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HollyElise 28th July 2003 04:38

Hello everyone! :)

I have heard the word "craik" used by both the Irish and Scottish to mean "good conversation" or something close to that, varying a bit in context.

But as i am thinking about using it in a piece of work that will be published, i need to make absolutely sure i have the story straight or the frustrated teachers of the world are going to want to slap my hand with a ruler.

So tonight i did a little investigating of the word using online dictionaries and glossaries... a harder task than would first seem! And checking both Scots and Gaelic dictionaries i can only come up with:

"craik: croak, the corn craik or landrail"

whereas if i look up "conversation" i get "crack" in Scots, and if that is the case, why do both the Irish and Scottish use the word "craik?"

Now i just CANNOT use the word "crack" in the U.S. without it getting mistaken for drugs and carrying with it bad connotations, and it will not be enough to but a clarification in parentheses. Is it appropriate for me to use the word "craik?"

Thank you for responding!!!!

Polwarth 28th July 2003 09:17

I recall that the Irish spelling is 'craic'....

In the Scottish dictionaries I've seen it spelled both the Irish way and 'crack'....

I know very little about Gaelic, Scots or Irish, but presumably the words are very similar in both languages, and it has become assimilated into the Lallans/Scots language.... but don't quote me on this! :D

[Edited by Polwarth on 28th July 2003 at 12:19]

ScabbyDouglas 28th July 2003 09:26

I spoke to a guy who had done extensive research on the crack/craic thing.

He said that the word "crack" was widely-known and used to mean good conversation and banter across Ireland, and into Scotland and England, proabably as along ago as the 19th century.

The spelling "craic" was introduced relatively recently in an attempt to back-form an Irish Gaelic word from the original word. Secondly, the emergence of "crack" cocaine made this distinctive spelling more attractive, particularly when trying to explain that although the "crack" was "mighty" it did not necessarily imply that a visit from the local Narcotics constabulary.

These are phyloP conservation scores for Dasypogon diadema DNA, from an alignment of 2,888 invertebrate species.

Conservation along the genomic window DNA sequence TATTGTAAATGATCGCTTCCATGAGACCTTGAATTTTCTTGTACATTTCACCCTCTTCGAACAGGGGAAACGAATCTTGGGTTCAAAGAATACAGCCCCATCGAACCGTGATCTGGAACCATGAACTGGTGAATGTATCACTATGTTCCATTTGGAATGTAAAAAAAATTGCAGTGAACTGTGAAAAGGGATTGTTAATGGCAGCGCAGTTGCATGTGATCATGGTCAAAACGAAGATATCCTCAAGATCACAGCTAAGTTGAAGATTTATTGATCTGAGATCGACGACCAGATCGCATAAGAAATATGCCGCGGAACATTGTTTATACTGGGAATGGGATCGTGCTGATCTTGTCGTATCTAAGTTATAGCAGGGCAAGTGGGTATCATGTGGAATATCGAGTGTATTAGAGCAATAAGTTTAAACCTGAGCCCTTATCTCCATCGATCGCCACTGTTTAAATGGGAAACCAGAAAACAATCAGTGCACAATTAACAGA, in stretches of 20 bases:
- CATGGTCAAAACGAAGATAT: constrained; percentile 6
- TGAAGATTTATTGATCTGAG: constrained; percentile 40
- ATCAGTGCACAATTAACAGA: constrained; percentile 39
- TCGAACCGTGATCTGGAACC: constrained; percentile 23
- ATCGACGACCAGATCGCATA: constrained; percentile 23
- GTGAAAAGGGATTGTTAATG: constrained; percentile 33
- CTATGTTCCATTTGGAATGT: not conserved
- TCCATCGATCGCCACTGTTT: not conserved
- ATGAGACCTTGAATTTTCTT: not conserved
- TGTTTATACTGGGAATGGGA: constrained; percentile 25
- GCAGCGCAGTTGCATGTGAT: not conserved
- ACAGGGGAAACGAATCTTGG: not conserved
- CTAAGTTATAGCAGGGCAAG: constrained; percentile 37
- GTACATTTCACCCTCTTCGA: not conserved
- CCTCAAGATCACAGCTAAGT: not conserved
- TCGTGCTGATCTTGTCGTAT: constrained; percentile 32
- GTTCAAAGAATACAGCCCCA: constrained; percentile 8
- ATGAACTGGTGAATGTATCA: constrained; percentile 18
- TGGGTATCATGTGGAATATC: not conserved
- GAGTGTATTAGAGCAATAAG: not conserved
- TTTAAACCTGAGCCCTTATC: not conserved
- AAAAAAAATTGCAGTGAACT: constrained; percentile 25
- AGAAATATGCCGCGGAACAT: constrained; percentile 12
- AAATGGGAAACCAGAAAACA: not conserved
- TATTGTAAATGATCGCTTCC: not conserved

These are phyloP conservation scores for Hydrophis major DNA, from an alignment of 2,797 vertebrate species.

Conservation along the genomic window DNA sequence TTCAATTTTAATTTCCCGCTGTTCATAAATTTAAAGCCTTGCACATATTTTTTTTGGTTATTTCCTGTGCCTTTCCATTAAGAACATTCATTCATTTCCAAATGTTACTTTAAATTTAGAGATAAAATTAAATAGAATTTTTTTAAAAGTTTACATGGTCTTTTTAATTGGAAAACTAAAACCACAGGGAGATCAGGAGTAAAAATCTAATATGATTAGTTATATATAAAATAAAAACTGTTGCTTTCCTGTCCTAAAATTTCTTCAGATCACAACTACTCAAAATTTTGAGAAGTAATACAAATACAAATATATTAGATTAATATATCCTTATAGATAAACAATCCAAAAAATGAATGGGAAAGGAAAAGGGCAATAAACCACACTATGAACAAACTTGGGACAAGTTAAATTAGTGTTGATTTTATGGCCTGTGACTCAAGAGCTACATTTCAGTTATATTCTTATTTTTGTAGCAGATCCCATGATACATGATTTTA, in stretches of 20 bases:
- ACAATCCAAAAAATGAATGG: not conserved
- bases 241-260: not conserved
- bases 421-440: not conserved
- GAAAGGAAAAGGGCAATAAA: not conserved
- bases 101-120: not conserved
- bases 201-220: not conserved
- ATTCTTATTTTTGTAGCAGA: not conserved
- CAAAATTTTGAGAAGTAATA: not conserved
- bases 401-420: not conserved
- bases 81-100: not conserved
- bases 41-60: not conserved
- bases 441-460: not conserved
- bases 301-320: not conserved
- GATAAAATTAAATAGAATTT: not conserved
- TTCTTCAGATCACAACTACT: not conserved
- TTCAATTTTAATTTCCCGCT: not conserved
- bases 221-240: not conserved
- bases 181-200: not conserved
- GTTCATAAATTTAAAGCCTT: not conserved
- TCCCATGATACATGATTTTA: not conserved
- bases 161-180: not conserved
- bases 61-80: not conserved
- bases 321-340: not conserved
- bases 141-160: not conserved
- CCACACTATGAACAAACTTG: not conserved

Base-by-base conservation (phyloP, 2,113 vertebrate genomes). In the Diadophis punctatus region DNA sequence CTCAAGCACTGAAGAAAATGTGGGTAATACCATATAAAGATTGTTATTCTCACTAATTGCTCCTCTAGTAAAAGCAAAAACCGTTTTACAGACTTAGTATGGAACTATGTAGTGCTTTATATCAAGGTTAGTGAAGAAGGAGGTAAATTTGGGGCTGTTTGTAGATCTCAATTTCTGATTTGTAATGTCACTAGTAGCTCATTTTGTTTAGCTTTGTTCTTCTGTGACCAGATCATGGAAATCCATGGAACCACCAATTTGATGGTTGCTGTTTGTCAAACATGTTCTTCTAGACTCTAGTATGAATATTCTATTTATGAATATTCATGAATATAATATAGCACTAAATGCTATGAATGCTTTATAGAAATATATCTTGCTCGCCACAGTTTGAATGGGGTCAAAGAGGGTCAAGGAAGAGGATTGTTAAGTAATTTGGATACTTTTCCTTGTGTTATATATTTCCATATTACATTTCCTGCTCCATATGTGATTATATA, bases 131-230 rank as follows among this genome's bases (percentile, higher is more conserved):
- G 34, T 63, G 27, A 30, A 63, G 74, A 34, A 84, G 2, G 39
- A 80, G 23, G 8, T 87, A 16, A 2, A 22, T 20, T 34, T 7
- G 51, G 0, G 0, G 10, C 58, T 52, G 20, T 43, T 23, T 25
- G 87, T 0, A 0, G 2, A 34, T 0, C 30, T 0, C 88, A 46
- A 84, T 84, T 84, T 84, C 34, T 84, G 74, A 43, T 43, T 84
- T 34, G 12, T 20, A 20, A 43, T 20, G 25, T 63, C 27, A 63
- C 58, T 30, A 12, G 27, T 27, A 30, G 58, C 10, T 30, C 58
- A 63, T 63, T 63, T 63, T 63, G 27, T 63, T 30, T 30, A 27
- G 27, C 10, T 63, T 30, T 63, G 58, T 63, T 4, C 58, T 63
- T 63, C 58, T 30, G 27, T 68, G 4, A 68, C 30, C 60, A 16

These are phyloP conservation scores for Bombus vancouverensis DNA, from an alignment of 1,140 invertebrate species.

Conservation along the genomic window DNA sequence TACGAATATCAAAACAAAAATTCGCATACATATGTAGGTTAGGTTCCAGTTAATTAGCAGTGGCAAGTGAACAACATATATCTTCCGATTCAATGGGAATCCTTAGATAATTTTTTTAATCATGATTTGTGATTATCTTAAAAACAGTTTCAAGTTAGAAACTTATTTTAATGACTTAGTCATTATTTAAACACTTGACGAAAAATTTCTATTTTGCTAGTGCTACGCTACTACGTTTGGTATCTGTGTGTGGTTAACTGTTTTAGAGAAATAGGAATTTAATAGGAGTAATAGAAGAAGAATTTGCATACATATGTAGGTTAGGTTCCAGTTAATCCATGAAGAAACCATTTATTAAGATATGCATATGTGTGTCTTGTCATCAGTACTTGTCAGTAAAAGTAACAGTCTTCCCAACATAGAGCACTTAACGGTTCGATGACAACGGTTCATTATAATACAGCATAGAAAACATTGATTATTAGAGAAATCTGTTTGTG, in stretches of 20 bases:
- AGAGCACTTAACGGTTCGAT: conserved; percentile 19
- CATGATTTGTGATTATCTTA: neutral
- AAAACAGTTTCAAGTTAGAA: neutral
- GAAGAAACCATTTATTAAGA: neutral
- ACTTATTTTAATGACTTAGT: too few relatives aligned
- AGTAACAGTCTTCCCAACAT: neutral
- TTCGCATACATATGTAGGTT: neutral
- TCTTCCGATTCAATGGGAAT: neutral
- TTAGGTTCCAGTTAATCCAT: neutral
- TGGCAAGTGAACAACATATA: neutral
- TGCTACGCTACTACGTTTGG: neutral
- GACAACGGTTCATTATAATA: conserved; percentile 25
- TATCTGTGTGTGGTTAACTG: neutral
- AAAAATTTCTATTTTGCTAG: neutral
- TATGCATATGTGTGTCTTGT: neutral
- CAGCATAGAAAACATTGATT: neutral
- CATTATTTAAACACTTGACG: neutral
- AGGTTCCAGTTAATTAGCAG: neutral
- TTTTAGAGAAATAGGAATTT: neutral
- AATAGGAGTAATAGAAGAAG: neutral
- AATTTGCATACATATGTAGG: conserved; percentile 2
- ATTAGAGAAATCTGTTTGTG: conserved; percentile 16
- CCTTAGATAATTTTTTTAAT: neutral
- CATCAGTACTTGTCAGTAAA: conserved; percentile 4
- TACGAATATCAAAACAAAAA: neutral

Lastly, I think you will have more joy searching on "craic" rather than "craik" - the craik as you have determined is in fact a bird.

Hope this helps...

ScabbyDouglas 28th July 2003 10:23

Just remembered
The Scottish Song "The Wark o The Weavers" which dates back to the early part of the 19th century - published by David Shaw - who died in 1856, has the opening line

"We're a' met thegither here tae sit and crack, Wi oor glasses in oor hands..."

This would indicate an early widespread use of "crack", in Scots at any rate, meaning conversation. That's no to say that it wasn't originally an Irish expression, but the "craic" spelling was not known/used at that time.

HollyElise 28th July 2003 15:44

Thank you both, very much! This helps.

I have seen "craic" in conversation, but i couldn't find it in any of the online dictionaries, either.

When i was searching yesterday i found an article on BBC Scotland, and i guess there is a huge project currently underway for a much larger online dictionary "that will put tens of thousands of Scots words dating back as far as 800 years on the internet."

Unfortunately, i could use it now.

I'm wondering now if it would be better for me to use the spelling craic so that it is not mistaken for a corn craik? Or is craic only Irish?

ScabbyDouglas 29th July 2003 08:24

In your context, I'd use "craic", I suppose.

Over here, I'd use "crack".

Part of me is a bit irked by this; the "Irish" spelling is already taken to be the more "correct" spelling by many eedjits, and will eventually supplant, I expect, the original word. Which isn't a great problem, but I confidently expect people who have never heard it pronounced to start calling it "crake", and eventually that will become the word that is used. Or maybe I'm just too pessimistic. D'you think?

Steaphan 29th July 2003 12:14

Whatever its origins, the word "craic" is used a lot in the Highlands now too. And it's also come into Scottish Gaelic in certain areas amongst the young when they say "deagh craic" .."good crack" .. a good laugh, good fun.
Interestingly though, I asked a Gaelic speaker from Uist if she ever used it, but she never has, so it seems to have been recently introduced (or re-introduced) from Ireland and perhaps was an Irish Gaelic word.

However, there is a word "cràicte" in Scottish Gaelic meaning "cracked" but used to mean "crazy" i.e Tha esan cràicte" He's crazy.

i wonder if that has something to do with it?

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